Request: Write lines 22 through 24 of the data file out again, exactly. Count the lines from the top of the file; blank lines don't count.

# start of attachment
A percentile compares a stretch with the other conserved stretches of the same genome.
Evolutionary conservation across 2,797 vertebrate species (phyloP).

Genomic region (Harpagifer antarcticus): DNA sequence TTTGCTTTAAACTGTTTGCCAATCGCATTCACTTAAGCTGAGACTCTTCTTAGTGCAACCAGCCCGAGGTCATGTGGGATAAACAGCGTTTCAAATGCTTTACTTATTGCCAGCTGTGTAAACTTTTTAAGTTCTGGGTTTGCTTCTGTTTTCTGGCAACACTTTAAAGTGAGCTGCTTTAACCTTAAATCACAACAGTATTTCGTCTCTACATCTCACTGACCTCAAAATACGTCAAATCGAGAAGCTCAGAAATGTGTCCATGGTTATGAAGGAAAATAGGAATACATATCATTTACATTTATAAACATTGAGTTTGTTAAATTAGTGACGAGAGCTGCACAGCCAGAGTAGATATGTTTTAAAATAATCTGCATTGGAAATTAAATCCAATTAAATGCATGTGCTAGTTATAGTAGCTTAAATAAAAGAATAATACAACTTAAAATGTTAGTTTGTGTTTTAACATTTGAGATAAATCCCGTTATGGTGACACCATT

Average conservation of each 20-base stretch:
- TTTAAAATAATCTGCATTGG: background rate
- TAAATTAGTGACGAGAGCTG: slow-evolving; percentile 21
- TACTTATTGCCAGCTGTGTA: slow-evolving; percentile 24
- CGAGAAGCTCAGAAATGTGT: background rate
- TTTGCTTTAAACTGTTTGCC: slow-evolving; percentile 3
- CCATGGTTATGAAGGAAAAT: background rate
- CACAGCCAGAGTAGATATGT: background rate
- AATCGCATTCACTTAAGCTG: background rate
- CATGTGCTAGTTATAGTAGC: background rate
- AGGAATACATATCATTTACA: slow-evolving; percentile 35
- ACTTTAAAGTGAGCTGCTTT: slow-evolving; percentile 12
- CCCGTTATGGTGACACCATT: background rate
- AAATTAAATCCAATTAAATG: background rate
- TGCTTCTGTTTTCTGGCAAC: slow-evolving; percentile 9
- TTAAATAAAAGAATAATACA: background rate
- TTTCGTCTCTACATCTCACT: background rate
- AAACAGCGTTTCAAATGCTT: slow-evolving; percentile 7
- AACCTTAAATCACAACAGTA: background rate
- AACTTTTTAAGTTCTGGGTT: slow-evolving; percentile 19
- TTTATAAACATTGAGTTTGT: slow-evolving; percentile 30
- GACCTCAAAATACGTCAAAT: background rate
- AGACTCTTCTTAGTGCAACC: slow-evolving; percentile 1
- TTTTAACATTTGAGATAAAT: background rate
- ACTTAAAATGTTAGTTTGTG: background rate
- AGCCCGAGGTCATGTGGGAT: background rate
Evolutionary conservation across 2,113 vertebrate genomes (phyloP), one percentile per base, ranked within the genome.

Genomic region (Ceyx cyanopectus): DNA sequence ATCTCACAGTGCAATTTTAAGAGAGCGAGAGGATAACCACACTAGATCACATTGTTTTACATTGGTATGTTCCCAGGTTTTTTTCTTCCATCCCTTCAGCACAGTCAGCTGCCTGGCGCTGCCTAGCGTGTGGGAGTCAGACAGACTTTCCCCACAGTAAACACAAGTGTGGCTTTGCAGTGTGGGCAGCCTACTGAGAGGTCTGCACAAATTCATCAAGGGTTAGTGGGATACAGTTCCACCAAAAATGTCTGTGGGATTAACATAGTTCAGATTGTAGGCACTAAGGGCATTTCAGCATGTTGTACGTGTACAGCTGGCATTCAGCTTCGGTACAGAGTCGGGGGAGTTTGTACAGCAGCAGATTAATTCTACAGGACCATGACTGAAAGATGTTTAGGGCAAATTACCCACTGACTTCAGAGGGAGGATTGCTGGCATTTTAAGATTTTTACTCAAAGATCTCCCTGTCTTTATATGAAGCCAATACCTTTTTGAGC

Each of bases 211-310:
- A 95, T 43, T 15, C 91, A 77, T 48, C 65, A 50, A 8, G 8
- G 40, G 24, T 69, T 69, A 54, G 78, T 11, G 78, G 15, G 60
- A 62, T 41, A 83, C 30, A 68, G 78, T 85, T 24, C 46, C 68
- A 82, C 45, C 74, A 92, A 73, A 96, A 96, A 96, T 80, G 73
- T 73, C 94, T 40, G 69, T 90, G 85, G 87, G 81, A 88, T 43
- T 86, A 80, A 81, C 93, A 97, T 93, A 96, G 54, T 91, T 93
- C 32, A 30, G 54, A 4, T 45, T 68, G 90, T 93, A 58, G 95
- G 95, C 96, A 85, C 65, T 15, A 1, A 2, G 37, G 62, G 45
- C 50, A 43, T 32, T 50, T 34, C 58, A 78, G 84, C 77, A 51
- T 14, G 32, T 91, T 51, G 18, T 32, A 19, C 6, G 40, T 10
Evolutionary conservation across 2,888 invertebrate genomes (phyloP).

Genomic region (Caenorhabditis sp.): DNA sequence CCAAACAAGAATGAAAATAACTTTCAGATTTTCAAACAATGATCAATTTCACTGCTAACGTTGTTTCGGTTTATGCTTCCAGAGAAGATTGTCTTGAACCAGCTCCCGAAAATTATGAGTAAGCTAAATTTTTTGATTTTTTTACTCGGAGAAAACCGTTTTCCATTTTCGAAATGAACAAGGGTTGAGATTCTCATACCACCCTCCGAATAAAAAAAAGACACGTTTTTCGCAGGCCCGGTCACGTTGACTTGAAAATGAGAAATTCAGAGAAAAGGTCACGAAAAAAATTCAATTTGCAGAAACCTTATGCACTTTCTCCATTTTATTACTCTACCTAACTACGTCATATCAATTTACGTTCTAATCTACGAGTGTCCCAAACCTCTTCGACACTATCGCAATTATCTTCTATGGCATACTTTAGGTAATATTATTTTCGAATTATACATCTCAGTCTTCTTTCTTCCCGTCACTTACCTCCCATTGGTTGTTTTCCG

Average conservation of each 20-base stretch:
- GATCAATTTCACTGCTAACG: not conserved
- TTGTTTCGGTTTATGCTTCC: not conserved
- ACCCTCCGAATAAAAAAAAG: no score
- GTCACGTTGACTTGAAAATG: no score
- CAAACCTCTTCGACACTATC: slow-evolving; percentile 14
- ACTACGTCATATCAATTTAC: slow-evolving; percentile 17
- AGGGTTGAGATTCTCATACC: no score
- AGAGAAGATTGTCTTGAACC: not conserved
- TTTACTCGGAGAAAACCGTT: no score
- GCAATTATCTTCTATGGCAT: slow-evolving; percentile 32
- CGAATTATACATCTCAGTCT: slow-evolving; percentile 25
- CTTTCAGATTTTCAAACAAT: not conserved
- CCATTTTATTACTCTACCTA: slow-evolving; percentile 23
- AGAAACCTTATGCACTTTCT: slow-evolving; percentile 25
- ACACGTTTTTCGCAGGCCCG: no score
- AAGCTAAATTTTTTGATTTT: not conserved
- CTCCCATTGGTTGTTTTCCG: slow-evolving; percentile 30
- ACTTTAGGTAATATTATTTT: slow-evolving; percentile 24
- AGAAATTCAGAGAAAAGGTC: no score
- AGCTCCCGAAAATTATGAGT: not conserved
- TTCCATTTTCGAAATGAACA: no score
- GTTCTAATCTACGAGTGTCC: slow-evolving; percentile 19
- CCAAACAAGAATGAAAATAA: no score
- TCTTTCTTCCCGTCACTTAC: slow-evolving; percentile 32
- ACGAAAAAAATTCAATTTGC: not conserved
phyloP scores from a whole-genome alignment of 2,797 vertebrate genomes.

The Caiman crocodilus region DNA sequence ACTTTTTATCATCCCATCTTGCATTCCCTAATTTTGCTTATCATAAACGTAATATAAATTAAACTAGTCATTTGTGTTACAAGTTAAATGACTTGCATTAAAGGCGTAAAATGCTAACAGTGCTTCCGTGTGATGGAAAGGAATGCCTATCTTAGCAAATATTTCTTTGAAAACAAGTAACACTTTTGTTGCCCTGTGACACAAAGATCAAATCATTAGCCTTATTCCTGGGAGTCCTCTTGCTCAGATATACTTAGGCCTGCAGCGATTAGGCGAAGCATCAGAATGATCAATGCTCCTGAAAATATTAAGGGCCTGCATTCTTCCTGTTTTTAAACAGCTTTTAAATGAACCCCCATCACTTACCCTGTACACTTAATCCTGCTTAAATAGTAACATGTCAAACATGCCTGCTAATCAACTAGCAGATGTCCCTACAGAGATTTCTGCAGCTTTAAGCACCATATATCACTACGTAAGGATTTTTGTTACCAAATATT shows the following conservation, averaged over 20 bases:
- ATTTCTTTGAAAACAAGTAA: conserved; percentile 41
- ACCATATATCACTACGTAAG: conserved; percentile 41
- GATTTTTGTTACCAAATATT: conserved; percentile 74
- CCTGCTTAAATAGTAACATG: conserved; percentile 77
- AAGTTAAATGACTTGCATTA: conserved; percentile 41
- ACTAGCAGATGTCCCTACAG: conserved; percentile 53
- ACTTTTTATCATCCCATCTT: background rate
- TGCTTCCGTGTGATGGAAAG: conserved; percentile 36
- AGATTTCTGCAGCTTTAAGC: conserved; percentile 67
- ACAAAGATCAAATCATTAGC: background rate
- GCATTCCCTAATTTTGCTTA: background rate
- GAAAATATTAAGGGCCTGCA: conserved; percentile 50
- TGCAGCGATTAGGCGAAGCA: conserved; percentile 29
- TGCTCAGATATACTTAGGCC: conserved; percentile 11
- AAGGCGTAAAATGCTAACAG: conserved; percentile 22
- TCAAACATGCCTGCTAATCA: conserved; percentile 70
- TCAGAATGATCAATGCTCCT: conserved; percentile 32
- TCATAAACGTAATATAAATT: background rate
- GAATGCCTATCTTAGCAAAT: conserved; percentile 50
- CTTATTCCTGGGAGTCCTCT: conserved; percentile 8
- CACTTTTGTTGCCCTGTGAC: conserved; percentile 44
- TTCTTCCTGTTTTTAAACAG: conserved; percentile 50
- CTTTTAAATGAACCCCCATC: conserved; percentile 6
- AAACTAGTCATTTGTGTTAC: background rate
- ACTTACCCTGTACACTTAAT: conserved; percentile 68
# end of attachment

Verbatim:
- AACCTTAAATCACAACAGTA: background rate
- AACTTTTTAAGTTCTGGGTT: slow-evolving; percentile 19
- TTTATAAACATTGAGTTTGT: slow-evolving; percentile 30